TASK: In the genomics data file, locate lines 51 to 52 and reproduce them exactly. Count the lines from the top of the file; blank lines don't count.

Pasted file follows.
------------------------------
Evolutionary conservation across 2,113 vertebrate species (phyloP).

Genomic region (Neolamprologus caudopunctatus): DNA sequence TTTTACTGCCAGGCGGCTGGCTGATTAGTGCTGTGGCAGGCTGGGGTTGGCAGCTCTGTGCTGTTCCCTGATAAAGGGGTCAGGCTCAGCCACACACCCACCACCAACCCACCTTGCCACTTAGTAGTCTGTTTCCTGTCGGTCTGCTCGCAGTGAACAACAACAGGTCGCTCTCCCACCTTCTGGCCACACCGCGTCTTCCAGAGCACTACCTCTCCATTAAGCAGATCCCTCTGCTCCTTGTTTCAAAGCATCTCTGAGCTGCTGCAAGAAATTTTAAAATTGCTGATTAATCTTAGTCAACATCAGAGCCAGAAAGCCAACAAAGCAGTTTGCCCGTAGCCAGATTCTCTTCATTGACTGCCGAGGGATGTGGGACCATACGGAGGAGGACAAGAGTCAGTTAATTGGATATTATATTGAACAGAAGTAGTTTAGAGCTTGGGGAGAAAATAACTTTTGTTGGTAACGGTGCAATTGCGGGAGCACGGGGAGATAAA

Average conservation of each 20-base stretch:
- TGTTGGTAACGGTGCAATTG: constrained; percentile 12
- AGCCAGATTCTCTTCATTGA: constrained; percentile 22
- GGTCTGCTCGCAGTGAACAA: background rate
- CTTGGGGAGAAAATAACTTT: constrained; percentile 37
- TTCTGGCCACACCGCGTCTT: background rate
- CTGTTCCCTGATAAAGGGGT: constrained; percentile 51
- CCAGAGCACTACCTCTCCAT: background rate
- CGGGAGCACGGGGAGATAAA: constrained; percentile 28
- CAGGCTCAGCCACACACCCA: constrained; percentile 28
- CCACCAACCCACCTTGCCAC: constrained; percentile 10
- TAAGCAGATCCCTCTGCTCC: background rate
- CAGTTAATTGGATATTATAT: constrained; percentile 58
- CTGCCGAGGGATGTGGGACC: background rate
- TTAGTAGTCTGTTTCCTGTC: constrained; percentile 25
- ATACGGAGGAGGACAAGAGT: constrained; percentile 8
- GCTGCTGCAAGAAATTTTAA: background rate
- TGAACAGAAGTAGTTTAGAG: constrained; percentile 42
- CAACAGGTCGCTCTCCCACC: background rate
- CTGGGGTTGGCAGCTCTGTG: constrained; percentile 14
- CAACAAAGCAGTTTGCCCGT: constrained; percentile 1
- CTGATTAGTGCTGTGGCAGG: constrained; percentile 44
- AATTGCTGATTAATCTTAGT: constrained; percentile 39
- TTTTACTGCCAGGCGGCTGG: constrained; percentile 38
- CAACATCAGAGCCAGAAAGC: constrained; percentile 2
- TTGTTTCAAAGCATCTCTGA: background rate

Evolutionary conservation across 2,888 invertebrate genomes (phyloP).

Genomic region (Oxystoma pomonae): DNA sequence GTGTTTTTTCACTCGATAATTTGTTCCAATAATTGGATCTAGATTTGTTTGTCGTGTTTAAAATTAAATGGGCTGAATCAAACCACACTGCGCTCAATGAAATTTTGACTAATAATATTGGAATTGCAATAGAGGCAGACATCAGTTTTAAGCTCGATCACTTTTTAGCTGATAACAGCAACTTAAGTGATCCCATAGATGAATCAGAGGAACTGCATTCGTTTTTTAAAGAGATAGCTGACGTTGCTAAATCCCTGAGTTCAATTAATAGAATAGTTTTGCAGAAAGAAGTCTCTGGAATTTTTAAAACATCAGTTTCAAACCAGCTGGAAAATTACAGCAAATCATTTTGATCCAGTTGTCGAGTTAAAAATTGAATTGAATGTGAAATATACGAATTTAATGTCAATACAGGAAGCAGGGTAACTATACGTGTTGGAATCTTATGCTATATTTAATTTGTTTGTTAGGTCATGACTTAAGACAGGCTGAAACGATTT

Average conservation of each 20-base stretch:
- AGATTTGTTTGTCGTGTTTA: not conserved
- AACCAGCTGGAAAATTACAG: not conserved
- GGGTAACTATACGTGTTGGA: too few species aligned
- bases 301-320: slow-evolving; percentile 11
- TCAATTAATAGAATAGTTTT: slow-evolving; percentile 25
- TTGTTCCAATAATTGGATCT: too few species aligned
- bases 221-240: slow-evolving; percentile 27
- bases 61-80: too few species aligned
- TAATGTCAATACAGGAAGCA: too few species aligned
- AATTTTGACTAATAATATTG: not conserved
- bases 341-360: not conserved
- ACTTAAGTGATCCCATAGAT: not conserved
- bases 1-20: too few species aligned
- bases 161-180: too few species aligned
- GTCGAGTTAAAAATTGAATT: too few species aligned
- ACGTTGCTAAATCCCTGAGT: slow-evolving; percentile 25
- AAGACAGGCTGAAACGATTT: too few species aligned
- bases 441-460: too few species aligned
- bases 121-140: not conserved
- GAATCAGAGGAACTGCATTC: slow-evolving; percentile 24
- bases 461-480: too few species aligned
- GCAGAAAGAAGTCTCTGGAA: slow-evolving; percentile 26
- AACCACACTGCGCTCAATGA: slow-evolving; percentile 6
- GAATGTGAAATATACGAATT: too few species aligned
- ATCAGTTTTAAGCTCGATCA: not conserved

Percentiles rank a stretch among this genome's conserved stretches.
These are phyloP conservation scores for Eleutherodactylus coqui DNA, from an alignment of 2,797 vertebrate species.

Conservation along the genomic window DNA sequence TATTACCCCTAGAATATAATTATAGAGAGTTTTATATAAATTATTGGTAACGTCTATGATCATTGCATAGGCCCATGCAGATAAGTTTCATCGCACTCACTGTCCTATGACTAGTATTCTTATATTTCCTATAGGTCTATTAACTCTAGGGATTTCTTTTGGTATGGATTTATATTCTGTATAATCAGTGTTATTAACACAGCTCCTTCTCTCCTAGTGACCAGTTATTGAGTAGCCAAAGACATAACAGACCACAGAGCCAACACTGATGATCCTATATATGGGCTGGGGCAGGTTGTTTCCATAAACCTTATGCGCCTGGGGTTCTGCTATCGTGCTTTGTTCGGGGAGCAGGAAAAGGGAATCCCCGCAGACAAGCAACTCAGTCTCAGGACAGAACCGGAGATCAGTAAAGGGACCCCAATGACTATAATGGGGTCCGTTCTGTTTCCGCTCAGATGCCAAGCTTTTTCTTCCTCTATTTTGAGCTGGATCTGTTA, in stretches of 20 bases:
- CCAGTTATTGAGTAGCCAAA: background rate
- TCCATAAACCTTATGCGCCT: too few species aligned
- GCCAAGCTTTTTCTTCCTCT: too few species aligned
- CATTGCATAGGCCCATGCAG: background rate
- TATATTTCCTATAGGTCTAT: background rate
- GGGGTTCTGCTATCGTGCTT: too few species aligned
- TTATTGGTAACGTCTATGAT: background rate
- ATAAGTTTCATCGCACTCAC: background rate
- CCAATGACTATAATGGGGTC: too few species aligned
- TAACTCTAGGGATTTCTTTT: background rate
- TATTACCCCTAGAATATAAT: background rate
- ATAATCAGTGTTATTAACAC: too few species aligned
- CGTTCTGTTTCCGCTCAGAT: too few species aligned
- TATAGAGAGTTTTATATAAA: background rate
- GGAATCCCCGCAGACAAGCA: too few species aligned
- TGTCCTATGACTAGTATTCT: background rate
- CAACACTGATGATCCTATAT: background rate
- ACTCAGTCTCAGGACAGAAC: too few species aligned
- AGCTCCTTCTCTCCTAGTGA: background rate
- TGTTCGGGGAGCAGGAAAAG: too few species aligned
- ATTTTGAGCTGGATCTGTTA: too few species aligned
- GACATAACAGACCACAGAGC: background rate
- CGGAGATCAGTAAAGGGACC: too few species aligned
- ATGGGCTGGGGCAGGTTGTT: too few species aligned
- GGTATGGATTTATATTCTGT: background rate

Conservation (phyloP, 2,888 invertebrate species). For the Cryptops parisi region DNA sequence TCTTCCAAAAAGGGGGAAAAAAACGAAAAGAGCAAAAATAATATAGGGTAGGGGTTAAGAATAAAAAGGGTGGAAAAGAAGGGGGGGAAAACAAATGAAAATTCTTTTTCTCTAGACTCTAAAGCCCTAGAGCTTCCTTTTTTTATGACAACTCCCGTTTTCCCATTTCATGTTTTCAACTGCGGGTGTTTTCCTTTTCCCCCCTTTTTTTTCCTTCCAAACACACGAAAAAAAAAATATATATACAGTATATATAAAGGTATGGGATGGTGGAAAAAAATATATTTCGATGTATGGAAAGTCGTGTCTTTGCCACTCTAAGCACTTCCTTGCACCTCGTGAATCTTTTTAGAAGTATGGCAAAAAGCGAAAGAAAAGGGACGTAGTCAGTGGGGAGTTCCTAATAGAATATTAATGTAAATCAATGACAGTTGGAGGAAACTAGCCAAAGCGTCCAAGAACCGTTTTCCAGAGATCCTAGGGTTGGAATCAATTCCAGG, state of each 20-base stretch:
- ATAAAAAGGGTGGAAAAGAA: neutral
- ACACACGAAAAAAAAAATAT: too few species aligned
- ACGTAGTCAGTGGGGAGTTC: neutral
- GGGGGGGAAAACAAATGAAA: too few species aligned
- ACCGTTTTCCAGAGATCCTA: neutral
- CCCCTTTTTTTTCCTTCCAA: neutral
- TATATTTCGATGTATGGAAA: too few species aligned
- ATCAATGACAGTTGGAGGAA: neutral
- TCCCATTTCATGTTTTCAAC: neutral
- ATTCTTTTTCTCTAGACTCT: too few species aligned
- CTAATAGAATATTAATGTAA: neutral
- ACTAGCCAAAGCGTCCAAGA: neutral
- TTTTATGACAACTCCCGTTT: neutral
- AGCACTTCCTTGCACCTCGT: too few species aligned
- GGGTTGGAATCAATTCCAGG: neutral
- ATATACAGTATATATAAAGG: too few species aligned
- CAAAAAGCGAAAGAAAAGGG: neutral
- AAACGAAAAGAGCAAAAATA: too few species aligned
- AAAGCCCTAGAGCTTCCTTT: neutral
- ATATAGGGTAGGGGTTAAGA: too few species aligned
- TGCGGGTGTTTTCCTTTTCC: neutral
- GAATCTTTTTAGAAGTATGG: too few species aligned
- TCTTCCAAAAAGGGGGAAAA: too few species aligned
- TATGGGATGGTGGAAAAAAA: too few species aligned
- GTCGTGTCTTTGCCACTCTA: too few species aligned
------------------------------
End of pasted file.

- GAATCAGAGGAACTGCATTC: slow-evolving; percentile 24
- bases 461-480: too few species aligned